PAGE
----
If you want completely hands on, totally manual espresso that is still real espresso, this is your vehicle: It is the La Pavoni Professional, PC-16 model in Chrome.
What makes it manual? You, my friend, are the pump. Your hand is the direct control, via a direct lever system, that pushes water through the bed of coffee. Unlike spring lever espresso machines (most commercial lever machines are spring lever), the Pavoni Professional is a direct lever: it's normal position is hanging down. You lift it up to open the water valve from boiler to grouphead. And then you press down on it -- hard -- to push water through the coffee.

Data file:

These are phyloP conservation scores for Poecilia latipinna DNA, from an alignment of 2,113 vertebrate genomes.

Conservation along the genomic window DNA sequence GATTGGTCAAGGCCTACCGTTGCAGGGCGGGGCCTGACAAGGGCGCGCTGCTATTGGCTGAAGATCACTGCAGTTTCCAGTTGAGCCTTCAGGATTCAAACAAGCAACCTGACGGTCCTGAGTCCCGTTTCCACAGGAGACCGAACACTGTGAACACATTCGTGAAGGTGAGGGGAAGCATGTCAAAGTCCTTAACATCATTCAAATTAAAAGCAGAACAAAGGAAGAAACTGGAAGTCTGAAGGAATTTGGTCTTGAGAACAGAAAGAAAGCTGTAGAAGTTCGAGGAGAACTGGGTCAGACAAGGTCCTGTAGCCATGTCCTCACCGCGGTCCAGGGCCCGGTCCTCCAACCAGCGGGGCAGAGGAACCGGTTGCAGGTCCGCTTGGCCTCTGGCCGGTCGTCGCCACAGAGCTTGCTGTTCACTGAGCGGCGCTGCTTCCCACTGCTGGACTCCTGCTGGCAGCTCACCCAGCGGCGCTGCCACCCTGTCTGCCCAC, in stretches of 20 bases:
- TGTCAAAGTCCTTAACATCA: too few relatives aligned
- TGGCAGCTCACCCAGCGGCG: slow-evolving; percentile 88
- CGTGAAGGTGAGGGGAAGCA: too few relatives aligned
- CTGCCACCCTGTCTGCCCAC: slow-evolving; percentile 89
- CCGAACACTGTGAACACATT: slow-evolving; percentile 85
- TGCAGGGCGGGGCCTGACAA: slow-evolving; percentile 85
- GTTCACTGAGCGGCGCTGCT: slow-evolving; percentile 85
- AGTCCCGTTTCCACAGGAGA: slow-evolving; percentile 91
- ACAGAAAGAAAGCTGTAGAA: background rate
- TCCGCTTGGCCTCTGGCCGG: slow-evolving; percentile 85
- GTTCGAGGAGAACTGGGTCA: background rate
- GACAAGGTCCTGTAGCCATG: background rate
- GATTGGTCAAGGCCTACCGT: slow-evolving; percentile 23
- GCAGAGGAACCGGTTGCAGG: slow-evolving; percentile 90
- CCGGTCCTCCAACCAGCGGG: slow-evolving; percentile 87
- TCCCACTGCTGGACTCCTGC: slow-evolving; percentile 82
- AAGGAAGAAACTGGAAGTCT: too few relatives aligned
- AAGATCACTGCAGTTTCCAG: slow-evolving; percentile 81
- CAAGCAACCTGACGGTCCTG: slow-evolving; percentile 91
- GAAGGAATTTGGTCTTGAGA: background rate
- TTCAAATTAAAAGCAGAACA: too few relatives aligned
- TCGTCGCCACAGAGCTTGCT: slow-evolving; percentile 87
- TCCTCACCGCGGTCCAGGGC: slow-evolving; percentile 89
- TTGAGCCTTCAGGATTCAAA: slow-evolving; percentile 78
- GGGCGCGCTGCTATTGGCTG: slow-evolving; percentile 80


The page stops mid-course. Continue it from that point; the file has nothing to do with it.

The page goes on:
This very action means you control how much water pressure is applied. You control preinfusion. You control the variable pressure if you like. You control it all. The only thing the machine really does is heat up water and maintain the water pressure. Oh, it also heats up water enough to produce steam through the steam wand.
The boiler water is kept at above 212F (100C) so that you do have good steam for foaming milk. The design of the grouphead is such that it acts like a heat sync, bleeding off excessive heat, so your grouphead water ends up being more or less around 200F (give or take 5-7F) for your first shot after the machine's heated up. Pulling successive shots? Be prepared for too-hot water.
Still, there's a certain romance and hands on artisanship from you being a greater part of the espresso brewing process than just pressing a button. And hey, if the machine was good enough for James Bond (Roger Moore, Live and Let Die), it's more than good enough for you!
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